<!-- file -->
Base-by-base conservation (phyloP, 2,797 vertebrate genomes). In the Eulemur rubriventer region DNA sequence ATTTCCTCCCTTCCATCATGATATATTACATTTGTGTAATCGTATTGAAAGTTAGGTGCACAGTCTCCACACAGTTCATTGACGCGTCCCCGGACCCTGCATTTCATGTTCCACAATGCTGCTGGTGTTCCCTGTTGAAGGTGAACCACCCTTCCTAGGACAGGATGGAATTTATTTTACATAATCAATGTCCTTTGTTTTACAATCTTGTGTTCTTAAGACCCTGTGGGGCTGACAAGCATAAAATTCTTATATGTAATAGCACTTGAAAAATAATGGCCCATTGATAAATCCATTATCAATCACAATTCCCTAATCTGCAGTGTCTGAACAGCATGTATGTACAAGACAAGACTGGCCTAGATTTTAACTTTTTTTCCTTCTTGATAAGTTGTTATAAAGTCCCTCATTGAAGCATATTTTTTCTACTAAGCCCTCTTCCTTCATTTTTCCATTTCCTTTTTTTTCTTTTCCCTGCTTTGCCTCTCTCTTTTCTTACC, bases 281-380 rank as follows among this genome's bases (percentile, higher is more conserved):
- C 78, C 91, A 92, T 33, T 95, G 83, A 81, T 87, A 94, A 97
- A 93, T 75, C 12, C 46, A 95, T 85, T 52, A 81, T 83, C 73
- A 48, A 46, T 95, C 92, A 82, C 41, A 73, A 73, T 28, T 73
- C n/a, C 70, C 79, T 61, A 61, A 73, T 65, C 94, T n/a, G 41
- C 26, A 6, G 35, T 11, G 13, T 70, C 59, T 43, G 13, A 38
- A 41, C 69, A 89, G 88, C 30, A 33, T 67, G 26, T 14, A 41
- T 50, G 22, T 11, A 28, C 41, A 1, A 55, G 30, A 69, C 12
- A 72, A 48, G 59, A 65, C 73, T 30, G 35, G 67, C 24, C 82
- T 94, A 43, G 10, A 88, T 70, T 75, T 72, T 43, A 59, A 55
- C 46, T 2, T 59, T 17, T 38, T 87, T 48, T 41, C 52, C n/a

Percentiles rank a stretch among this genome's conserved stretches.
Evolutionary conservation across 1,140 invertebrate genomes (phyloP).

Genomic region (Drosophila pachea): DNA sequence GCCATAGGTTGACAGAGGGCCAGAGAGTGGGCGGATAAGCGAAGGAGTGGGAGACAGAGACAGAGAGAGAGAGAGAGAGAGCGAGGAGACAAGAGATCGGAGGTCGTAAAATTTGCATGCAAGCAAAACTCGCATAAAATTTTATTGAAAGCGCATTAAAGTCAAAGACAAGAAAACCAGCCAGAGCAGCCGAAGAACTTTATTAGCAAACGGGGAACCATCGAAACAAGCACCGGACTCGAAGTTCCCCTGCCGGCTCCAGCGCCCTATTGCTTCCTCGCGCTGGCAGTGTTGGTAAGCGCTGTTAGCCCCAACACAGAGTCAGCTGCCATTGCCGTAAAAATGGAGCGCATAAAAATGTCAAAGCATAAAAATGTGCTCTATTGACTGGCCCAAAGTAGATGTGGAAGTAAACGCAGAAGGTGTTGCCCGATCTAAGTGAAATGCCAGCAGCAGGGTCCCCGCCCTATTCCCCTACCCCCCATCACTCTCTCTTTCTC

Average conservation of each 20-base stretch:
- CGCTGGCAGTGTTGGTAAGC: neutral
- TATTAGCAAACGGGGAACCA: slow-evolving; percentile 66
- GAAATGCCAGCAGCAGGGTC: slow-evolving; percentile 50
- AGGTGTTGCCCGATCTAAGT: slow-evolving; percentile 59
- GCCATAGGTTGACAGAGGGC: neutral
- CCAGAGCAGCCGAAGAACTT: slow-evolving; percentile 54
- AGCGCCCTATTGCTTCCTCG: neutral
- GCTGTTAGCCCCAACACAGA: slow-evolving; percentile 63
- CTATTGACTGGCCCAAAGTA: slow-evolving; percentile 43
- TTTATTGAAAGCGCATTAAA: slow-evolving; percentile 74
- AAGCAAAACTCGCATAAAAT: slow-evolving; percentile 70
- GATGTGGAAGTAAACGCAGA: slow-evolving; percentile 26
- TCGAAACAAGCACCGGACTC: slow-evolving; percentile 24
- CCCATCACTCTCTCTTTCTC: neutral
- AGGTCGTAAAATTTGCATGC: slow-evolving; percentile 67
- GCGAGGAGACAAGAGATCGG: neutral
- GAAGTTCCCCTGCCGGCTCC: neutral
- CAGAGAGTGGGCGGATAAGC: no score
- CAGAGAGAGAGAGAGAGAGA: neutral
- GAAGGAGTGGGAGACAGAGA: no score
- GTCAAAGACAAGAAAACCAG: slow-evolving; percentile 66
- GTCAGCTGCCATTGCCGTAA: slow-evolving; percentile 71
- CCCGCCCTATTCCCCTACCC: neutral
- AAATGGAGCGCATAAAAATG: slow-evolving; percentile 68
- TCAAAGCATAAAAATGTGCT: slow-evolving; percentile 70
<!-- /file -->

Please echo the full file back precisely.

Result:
Base-by-base conservation (phyloP, 2,797 vertebrate genomes). In the Eulemur rubriventer region DNA sequence ATTTCCTCCCTTCCATCATGATATATTACATTTGTGTAATCGTATTGAAAGTTAGGTGCACAGTCTCCACACAGTTCATTGACGCGTCCCCGGACCCTGCATTTCATGTTCCACAATGCTGCTGGTGTTCCCTGTTGAAGGTGAACCACCCTTCCTAGGACAGGATGGAATTTATTTTACATAATCAATGTCCTTTGTTTTACAATCTTGTGTTCTTAAGACCCTGTGGGGCTGACAAGCATAAAATTCTTATATGTAATAGCACTTGAAAAATAATGGCCCATTGATAAATCCATTATCAATCACAATTCCCTAATCTGCAGTGTCTGAACAGCATGTATGTACAAGACAAGACTGGCCTAGATTTTAACTTTTTTTCCTTCTTGATAAGTTGTTATAAAGTCCCTCATTGAAGCATATTTTTTCTACTAAGCCCTCTTCCTTCATTTTTCCATTTCCTTTTTTTTCTTTTCCCTGCTTTGCCTCTCTCTTTTCTTACC, bases 281-380 rank as follows among this genome's bases (percentile, higher is more conserved):
- C 78, C 91, A 92, T 33, T 95, G 83, A 81, T 87, A 94, A 97
- A 93, T 75, C 12, C 46, A 95, T 85, T 52, A 81, T 83, C 73
- A 48, A 46, T 95, C 92, A 82, C 41, A 73, A 73, T 28, T 73
- C n/a, C 70, C 79, T 61, A 61, A 73, T 65, C 94, T n/a, G 41
- C 26, A 6, G 35, T 11, G 13, T 70, C 59, T 43, G 13, A 38
- A 41, C 69, A 89, G 88, C 30, A 33, T 67, G 26, T 14, A 41
- T 50, G 22, T 11, A 28, C 41, A 1, A 55, G 30, A 69, C 12
- A 72, A 48, G 59, A 65, C 73, T 30, G 35, G 67, C 24, C 82
- T 94, A 43, G 10, A 88, T 70, T 75, T 72, T 43, A 59, A 55
- C 46, T 2, T 59, T 17, T 38, T 87, T 48, T 41, C 52, C n/a

Percentiles rank a stretch among this genome's conserved stretches.
Evolutionary conservation across 1,140 invertebrate genomes (phyloP).

Genomic region (Drosophila pachea): DNA sequence GCCATAGGTTGACAGAGGGCCAGAGAGTGGGCGGATAAGCGAAGGAGTGGGAGACAGAGACAGAGAGAGAGAGAGAGAGAGCGAGGAGACAAGAGATCGGAGGTCGTAAAATTTGCATGCAAGCAAAACTCGCATAAAATTTTATTGAAAGCGCATTAAAGTCAAAGACAAGAAAACCAGCCAGAGCAGCCGAAGAACTTTATTAGCAAACGGGGAACCATCGAAACAAGCACCGGACTCGAAGTTCCCCTGCCGGCTCCAGCGCCCTATTGCTTCCTCGCGCTGGCAGTGTTGGTAAGCGCTGTTAGCCCCAACACAGAGTCAGCTGCCATTGCCGTAAAAATGGAGCGCATAAAAATGTCAAAGCATAAAAATGTGCTCTATTGACTGGCCCAAAGTAGATGTGGAAGTAAACGCAGAAGGTGTTGCCCGATCTAAGTGAAATGCCAGCAGCAGGGTCCCCGCCCTATTCCCCTACCCCCCATCACTCTCTCTTTCTC

Average conservation of each 20-base stretch:
- CGCTGGCAGTGTTGGTAAGC: neutral
- TATTAGCAAACGGGGAACCA: slow-evolving; percentile 66
- GAAATGCCAGCAGCAGGGTC: slow-evolving; percentile 50
- AGGTGTTGCCCGATCTAAGT: slow-evolving; percentile 59
- GCCATAGGTTGACAGAGGGC: neutral
- CCAGAGCAGCCGAAGAACTT: slow-evolving; percentile 54
- AGCGCCCTATTGCTTCCTCG: neutral
- GCTGTTAGCCCCAACACAGA: slow-evolving; percentile 63
- CTATTGACTGGCCCAAAGTA: slow-evolving; percentile 43
- TTTATTGAAAGCGCATTAAA: slow-evolving; percentile 74
- AAGCAAAACTCGCATAAAAT: slow-evolving; percentile 70
- GATGTGGAAGTAAACGCAGA: slow-evolving; percentile 26
- TCGAAACAAGCACCGGACTC: slow-evolving; percentile 24
- CCCATCACTCTCTCTTTCTC: neutral
- AGGTCGTAAAATTTGCATGC: slow-evolving; percentile 67
- GCGAGGAGACAAGAGATCGG: neutral
- GAAGTTCCCCTGCCGGCTCC: neutral
- CAGAGAGTGGGCGGATAAGC: no score
- CAGAGAGAGAGAGAGAGAGA: neutral
- GAAGGAGTGGGAGACAGAGA: no score
- GTCAAAGACAAGAAAACCAG: slow-evolving; percentile 66
- GTCAGCTGCCATTGCCGTAA: slow-evolving; percentile 71
- CCCGCCCTATTCCCCTACCC: neutral
- AAATGGAGCGCATAAAAATG: slow-evolving; percentile 68
- TCAAAGCATAAAAATGTGCT: slow-evolving; percentile 70